Health

'Keeping my son out of trouble'

A youth in a hoodie
Image caption Boys responded particularly well to the therapy

Denise was "at the end of her tether". Her teenage son was in and out of trouble, stealing mopeds, refusing to go to school and hanging out with gangs.

Today Joshua is taking part in a bricklaying course and has not been involved in crime for three years.

Denise says a family-based therapy known as Multisystemic Therapy (MST), gave them a much needed second chance.

The system, which has been trialled by the NHS at 10 sites across the UK, has just produced promising initial results which show a reduction in reoffending.

Research leaders Dr Stephen Butler, from University College London, and Dr Geoffrey Baruch, director of the Brandon Centre in Camden, north London, said boys in particular had been shown to respond well.

"The findings from our trial so far show that, for the group of young people who received MST, re-offending is reduced by almost a conviction per year compared to young people who only received the usual youth offending services," he said.

The system, which was first developed in the US and is approved by the National Institute for Health and Clinical Excellence (NICE), offers family-based interventions for 11 to 16-year-olds to address their problem behaviour. There are then follow-ups a year and two years later.

Multisystemic Therapy revolves around improving parenting, increasing education and training, reducing offending behaviour, and tackling underlying health or mental health problems including substance misuse.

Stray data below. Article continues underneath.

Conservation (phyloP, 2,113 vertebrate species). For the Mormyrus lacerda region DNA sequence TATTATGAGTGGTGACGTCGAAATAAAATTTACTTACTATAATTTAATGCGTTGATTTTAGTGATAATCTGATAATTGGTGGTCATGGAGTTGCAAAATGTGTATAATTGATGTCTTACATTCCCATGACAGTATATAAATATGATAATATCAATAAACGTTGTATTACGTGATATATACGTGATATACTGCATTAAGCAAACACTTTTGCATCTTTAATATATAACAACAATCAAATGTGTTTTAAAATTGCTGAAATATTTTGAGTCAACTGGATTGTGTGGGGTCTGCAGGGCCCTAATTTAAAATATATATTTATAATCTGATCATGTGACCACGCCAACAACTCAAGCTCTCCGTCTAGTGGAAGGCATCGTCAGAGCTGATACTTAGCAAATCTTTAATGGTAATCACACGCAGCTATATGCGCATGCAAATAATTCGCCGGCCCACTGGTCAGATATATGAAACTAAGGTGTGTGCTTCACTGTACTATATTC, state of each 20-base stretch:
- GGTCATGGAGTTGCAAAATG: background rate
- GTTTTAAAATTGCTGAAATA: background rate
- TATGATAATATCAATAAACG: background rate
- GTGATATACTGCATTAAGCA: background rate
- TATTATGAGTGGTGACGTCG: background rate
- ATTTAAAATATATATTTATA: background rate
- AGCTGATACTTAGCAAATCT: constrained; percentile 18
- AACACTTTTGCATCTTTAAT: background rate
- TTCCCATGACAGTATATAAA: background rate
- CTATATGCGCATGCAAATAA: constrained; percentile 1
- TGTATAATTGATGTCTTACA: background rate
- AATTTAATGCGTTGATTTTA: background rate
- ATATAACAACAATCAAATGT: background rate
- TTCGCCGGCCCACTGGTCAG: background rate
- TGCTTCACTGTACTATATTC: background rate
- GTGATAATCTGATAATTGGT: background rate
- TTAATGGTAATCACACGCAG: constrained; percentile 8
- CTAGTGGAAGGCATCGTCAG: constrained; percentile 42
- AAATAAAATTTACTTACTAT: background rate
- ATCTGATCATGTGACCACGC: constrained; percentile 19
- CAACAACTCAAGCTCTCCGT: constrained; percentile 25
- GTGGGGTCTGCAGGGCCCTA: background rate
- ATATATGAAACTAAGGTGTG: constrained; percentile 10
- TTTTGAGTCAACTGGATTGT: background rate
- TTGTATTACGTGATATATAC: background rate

Statistics show that one in 10 children aged five to 16 has a mental health disorder. Conduct disorder, which Joshua has, is the most common disorder in boys.

'A transformation'

Denise said the scheme had transformed her son.

"I was having real problems," she said.

"He would not go to school, but it was not playing truant and going on the streets. He just would not leave the home.

"He was a very sensitive boy who got caught up with gangs, low-level crime like smashing windows, going on building sites, taking and driving away mopeds. They were low-level, but there were a lot of them.

"MST gave me strategies to cope," she added.

"The intervention was a life-changing experience, not only in making me see but focusing on the link between me and my son.

"I really saw the link between my own actions and how that dictated the way I treated my son and those around me."

Therapists advised Denise to enforce boundaries by taking away things such as his television if he did not conform, but she admitted she found this hard.

"But we dealt with the easiest things first so by the time I needed to address the larger things I had the successes.

"I tried to change the way I interacted with him, such as not shouting. I kept logs.

"I remember one of my goals at the very beginning was to have Christmas dinner with him because he would not eat with us. He did and that was a major achievement.

"It is still quite difficult because he is 18, still a teenager. But he will engage and talk to me. We have been on holiday together.

"He does not eat with us every day, but he does eat with us sometimes."

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